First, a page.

A facial for your, um, “other cheeks”

These treatments for ’delicate areas’ are big in South Beach, surprisingly also in Saskatoon
Rebecca Eckler

The body area we talk about the most (“Is it getting bigger?”), worry about the most (“It’s getting bigger”) and also use the most (at work, at home, while moaning “I need to get off my . . .”) is also the area we neglect the most. I was made aware of this on a recent visit to the Ritz-Carlton in South Beach, where, apparently, the thong bikini never goes out of style, and they offer a spa treatment called the “Divine Derriere,” which, the spa notes, “will leave your derriere to be envied by all at the pool and beach.”

So what does one do when she learns of a facial for her, um, “other cheeks”? Well, of course, she immediately inquires about it and books an appointment, while trying to keep a straight face.

“You’re here for a massage and the Divine Derriere treatment?” a spa employee asks, when I check in. Uh-huh. That’s right. Please don’t announce this out loud, I think.
Though I shouldn’t be embarrassed. In warmer climates throughout North America, facials for your bum—also sometimes called fanny facials—are just another spa treatment. According to Liliana Dominguez-Grajales, the spa director at the Ritz-Carlton, pampering your bum has become the new Brazilian bikini wax. “Out here, just like everyone does the Brazilian, it’s more shocking if you don’t do it! When the snowbirds come down, we get so many requests for the Divine Derriere. In South Beach, all inhibitions go out the door. People want to expose everything,” she explains.

Not that there aren’t questions. “Like you,” says Dominguez-Grajales, “most people who haven’t heard about the treatment ask, ‘Is this what I think it is?’ ” The Ritz-Carlton has featured the Divine Derriere for nearly two years. “At first, everyone was like, ‘Oh, let’s see who gets that!’ And, now, we don’t think twice about it. Think about how many people go to other countries to get surgeries to get nice lifted butts. This is a non-invasive treatment.” Though clients, she agrees, can’t help but giggle. “At first everyone is ‘tee hee’ because they have to say it. But our therapists are professional.”

Dominguez-Grajales came up with the name the Divine Derriere. “It’s very South Beach. It’s fun and elegant. We couldn’t use the term ‘fanny’ because in England, that refers to a woman’s private parts.” The US$75 treatment, for what Dominguez-Grajales describes as “a very delicate area,” lasts 30 minutes, quick enough to be effective and penetrate the skin, but not long enough to start to feel uncomfortable.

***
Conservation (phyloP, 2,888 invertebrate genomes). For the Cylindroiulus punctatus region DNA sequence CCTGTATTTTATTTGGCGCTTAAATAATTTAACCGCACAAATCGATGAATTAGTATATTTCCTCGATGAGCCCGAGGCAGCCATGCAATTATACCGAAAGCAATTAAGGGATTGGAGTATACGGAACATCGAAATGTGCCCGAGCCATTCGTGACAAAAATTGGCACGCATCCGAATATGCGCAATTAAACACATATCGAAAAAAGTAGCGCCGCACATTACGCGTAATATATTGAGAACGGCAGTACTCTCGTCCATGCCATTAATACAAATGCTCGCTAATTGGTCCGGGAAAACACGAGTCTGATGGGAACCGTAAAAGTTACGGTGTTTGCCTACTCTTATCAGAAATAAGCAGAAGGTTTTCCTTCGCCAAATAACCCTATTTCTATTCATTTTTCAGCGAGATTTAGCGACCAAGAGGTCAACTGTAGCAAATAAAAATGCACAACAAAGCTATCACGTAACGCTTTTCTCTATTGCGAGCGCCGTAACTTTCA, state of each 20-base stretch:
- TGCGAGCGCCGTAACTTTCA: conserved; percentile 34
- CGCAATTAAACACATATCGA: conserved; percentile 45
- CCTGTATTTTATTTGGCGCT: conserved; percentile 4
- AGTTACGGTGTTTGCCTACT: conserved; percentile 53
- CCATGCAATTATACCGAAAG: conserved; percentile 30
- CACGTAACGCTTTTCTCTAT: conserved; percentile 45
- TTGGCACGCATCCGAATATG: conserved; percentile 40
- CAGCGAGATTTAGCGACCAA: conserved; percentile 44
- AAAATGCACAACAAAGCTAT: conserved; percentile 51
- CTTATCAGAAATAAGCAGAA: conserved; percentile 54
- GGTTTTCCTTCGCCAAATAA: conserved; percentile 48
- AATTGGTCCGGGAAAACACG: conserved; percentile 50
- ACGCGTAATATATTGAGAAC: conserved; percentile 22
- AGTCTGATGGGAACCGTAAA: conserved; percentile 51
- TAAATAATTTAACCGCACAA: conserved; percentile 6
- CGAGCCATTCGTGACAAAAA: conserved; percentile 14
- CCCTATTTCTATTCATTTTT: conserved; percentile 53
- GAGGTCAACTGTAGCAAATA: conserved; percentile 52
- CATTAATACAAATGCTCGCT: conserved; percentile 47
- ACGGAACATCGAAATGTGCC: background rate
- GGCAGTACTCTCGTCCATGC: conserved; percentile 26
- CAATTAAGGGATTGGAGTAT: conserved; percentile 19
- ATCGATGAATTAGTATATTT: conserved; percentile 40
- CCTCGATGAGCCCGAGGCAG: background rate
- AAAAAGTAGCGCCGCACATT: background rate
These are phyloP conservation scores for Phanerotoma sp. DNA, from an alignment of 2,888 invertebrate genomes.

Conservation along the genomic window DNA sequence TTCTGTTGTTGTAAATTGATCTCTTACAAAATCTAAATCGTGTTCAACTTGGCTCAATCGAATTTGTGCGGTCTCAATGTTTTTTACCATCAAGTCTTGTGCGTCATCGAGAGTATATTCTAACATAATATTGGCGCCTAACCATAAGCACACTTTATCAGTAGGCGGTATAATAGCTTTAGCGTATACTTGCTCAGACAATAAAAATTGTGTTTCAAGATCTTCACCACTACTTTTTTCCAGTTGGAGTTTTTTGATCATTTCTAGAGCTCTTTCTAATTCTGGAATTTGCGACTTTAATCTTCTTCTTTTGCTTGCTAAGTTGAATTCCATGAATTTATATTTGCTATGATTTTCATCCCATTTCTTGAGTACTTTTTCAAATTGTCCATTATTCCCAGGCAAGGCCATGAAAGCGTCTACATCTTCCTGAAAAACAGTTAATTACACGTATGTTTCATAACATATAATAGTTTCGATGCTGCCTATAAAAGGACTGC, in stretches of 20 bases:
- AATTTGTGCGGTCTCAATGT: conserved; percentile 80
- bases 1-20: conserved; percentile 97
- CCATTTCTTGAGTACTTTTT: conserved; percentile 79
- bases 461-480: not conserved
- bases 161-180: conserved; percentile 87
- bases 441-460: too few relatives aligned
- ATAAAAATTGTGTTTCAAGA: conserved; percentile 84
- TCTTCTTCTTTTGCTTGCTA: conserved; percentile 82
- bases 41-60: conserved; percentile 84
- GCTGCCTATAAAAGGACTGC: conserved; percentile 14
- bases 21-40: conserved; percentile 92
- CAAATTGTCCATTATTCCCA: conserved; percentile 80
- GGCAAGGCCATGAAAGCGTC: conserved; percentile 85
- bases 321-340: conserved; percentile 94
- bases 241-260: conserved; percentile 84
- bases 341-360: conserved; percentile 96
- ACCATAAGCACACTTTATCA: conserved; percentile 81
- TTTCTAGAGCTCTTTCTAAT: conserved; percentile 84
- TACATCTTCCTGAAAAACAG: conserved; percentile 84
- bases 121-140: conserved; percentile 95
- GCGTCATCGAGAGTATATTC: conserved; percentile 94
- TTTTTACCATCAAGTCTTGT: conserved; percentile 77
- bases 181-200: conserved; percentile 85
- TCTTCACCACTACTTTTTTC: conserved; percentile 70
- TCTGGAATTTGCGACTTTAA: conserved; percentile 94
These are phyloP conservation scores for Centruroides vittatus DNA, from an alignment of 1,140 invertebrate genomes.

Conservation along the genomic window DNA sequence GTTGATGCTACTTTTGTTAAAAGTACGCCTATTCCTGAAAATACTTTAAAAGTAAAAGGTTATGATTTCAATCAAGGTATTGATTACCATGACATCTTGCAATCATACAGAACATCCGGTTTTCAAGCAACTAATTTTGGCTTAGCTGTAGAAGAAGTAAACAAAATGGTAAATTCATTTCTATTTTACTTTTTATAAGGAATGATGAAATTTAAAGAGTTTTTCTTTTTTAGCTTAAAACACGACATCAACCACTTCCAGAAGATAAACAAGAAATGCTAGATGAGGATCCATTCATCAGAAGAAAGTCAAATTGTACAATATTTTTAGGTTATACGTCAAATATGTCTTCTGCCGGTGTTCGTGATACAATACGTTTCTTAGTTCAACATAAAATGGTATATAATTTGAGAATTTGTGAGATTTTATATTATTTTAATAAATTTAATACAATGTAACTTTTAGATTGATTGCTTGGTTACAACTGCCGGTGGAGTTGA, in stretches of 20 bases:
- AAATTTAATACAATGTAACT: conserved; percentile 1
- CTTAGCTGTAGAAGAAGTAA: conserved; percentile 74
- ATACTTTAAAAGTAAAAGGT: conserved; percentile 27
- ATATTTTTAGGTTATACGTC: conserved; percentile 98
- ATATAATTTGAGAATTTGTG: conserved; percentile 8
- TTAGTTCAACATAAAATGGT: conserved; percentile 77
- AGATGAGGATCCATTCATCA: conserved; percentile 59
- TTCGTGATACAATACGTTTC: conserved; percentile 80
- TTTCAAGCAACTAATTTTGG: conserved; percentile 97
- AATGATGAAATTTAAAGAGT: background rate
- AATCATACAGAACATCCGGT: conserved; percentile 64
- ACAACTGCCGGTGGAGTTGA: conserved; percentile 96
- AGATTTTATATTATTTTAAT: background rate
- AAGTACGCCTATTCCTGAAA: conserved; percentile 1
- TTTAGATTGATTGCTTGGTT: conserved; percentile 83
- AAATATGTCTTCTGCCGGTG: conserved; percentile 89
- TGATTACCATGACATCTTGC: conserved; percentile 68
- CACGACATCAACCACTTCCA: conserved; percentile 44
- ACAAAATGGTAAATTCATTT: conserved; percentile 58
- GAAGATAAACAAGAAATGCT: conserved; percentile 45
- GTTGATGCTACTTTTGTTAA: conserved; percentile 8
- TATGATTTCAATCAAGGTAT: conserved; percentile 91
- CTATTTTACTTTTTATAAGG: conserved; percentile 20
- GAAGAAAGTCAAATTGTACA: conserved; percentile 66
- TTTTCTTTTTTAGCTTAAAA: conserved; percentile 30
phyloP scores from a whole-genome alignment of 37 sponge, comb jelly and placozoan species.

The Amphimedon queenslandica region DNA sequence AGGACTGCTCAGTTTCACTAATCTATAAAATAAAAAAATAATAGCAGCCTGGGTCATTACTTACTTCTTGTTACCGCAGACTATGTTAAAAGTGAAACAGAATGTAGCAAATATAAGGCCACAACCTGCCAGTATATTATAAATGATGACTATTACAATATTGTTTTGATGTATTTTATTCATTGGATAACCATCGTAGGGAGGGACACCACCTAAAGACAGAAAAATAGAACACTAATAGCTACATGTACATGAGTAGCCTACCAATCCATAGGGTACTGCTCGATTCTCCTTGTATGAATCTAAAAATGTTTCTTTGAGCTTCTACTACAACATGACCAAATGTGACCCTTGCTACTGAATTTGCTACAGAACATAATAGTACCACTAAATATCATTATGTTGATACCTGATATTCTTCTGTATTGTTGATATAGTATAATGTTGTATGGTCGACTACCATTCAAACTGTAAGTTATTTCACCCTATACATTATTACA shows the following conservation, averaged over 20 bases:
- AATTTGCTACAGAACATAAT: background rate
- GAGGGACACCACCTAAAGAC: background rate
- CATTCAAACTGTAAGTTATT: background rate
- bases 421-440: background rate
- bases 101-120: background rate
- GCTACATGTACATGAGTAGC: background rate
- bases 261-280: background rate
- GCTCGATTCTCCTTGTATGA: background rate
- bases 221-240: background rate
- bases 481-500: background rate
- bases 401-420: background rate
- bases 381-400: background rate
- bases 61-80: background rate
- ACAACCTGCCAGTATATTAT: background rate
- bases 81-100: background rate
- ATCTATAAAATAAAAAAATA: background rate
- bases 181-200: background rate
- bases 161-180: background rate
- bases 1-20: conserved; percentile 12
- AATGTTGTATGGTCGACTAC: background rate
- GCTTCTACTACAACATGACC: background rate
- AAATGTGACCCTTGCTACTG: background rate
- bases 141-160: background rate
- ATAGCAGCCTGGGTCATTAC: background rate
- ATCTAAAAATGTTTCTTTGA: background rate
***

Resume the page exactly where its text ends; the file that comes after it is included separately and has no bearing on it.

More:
It begins with an exfoliation scrub, followed by a cleansing, and then a cool mask is applied. If needed, they’ll do extractions. It’s similar to a regular facial. “If you work out, or go running and are wearing spandex, you’re going to break out in that area. A lot of the time, you don’t realize that you have whiteheads, especially in the crease between the butt and the leg. The sweat glands on your derrière get clogged up too, just like your face,” says Dominguez-Grajales.

One of the ingredients in the mask is caffeine, which Dominguez-Grajales says is an antioxidant and absorbs into the skin. “The results are immediate. Your skin looks fresh and pinkish. And it helps hide cellulite—you can definitely see a difference if you only have one cheek done,” she says.

Amazingly, even in Canada, some people pamper their “delicate areas” regularly. “We have bums here too!” says Carolyn Schwab, the owner of Changes Salon & Spa in Saskatoon, where they offer the “bum facial.” Her motto is, “Your backside doesn’t always have to be left behind.” Not only does her treatment include a cleanse, mask and exfoliation, customers can add on microdermabrasion to their treatment.

“I first read about them in a spa magazine. I was so excited. I couldn’t wait to offer them here. At first everyone asked me, ‘Who is going to get that?’ And I was like, ‘Everyone!’ ” And “I was right,” says Schwab, who has been in the business for three decades. “We always get a positive response. It smooths and tones the skin. And it is totally relaxing. No one likes to talk about it, but everyone is doing it.” And she means everyone.

As at the Ritz-Carlton, the treatment is not exclusively for women. Both spas receive requests from men. At the Ritz, almost 50 per cent of requests, in fact, come from male clients. “Men,” laughs Dominguez-Grajales, “I think are even more self-conscious of their derrière than women.”